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New Pastry & Baking "Focus" 1/17-1/23/06


tan319
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I'd like to hear about your "pars" when it comes to R&D. For example, while I have had my successes with various hydrocolloids and have a somewhat good idea on some percantage usages could you share 1 or 2 projects of yours that might have taken a while? What were your your stuggles and what did you learn? While I don't get discouraged when it takes me 12 times to develop a recipe using gellan gum I do have to scratch my head an go "what the &$%*&^!"

"I however must say, in order to keep things moving in a forward motion, there must be an exchange of ideas and tecniques. A forum ,if you will, to share thoughts and concepts."

very nice to hear. I'll share, while everyone might know this? When makeing a sabayon with agar, locust bean gum helps with water retention.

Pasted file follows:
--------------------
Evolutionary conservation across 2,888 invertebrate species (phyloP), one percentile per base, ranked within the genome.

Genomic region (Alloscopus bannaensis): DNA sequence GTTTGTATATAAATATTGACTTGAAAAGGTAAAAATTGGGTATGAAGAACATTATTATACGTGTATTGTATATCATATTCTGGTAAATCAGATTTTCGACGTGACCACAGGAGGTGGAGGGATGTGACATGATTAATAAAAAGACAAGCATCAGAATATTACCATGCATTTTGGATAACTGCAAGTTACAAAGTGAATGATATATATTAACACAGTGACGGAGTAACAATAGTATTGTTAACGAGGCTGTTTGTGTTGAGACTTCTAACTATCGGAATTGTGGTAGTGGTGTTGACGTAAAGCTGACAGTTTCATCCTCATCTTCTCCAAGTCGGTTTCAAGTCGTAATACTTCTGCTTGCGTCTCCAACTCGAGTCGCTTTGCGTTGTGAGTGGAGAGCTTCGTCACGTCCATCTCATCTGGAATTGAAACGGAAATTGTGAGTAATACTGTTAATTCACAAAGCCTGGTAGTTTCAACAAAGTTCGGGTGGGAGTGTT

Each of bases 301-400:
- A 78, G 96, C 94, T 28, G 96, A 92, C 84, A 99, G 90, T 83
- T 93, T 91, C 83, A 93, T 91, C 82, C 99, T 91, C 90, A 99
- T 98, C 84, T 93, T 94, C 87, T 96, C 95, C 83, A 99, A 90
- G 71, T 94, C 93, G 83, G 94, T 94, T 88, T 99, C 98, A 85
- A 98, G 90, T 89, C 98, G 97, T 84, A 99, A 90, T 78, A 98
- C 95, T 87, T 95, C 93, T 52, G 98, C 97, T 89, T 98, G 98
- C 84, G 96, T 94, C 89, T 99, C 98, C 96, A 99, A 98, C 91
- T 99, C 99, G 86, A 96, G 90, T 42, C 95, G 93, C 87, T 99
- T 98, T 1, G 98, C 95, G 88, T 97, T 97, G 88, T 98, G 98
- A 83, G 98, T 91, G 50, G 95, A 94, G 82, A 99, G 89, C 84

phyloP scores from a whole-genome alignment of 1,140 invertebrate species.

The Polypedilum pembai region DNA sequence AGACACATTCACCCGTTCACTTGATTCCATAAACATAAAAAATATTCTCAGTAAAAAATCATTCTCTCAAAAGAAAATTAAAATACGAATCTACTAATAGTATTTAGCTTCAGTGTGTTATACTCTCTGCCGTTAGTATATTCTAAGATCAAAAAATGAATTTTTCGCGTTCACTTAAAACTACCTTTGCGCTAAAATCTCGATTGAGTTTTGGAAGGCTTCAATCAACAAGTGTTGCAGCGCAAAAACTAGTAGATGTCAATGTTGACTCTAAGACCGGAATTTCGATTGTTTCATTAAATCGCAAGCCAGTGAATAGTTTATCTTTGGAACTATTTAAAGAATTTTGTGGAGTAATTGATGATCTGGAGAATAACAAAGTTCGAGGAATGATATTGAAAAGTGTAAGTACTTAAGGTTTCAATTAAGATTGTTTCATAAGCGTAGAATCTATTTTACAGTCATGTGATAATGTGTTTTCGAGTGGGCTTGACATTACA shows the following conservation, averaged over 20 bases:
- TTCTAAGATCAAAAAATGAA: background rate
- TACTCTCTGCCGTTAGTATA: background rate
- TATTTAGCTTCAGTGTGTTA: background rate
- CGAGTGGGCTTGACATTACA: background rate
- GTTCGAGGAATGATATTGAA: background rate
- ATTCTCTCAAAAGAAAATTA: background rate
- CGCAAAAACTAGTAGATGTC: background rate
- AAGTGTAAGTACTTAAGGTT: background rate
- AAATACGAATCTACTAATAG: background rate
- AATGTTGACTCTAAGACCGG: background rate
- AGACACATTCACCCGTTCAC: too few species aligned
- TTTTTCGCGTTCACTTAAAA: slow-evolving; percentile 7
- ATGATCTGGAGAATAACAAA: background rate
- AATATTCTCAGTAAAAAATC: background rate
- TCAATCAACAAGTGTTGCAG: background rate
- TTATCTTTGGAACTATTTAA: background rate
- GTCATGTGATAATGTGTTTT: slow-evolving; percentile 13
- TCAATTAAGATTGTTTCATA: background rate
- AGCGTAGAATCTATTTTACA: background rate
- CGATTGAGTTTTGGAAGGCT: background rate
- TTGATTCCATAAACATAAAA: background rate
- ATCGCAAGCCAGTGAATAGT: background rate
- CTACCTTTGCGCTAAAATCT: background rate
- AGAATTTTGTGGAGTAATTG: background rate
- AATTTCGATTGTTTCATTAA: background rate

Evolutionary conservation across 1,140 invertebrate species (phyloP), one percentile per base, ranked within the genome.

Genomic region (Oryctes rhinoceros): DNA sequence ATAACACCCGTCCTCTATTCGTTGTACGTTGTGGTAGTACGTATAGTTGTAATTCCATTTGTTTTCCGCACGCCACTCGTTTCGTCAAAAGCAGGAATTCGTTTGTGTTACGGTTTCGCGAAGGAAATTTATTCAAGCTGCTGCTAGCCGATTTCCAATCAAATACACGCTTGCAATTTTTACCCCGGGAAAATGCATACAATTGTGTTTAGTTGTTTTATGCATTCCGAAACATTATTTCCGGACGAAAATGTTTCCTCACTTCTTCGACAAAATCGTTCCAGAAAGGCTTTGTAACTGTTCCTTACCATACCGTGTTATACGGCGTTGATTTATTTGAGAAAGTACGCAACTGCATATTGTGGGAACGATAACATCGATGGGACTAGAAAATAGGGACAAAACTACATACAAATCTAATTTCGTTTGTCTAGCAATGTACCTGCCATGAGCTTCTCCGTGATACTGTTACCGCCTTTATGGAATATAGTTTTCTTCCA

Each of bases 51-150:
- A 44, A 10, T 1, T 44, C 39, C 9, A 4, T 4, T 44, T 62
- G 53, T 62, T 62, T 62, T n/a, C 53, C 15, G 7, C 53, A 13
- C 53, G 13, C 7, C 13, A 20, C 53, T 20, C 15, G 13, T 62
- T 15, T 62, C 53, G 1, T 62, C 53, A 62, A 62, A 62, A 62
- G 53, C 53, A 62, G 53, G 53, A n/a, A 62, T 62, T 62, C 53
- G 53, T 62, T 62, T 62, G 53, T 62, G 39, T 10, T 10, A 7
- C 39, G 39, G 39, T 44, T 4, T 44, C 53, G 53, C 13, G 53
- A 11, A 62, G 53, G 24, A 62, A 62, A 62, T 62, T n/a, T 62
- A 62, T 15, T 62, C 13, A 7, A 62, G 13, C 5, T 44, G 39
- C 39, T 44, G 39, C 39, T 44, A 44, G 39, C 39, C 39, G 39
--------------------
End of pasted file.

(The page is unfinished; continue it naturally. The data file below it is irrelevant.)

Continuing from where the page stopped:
who's next?

Edited by xdrixn (log)

www.adrianvasquez.net

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Hi Sam, Thanks for doing this FOCUS.

Firstly, You graduated from Johnson & Wales Culinary School.

Did you take a general culinary course or did you take their pastry program?

Also,

What made you want to do pastry?

Is it in your "blood", so to speak?

Mom or dad a great cook or pastry person?

I did graduate from J&W in 94' and I only recieved my associates in Baking & Pastry Arts. I felt at the time that I wanted to be schooled in pastry, and absorb savory technique as I went along. (not necessarily saying savory is an easier field, just a bit less technical) I do plan on eventually becoming a better chef all around. I plan on crossing into the world where there are no boundaries between the two...As far as work history goes, I was lucky enough to be Jean Louis Palladins pastry chef in both Vegas as well as NYC. Those years were probobly my most precious as far as establishing a mentality for food. It was far from where I am now, but I am still rooted in everything Jean-Louis instilled in me. but I digress, as far as Mom and dad..............Mac & cheese is still king!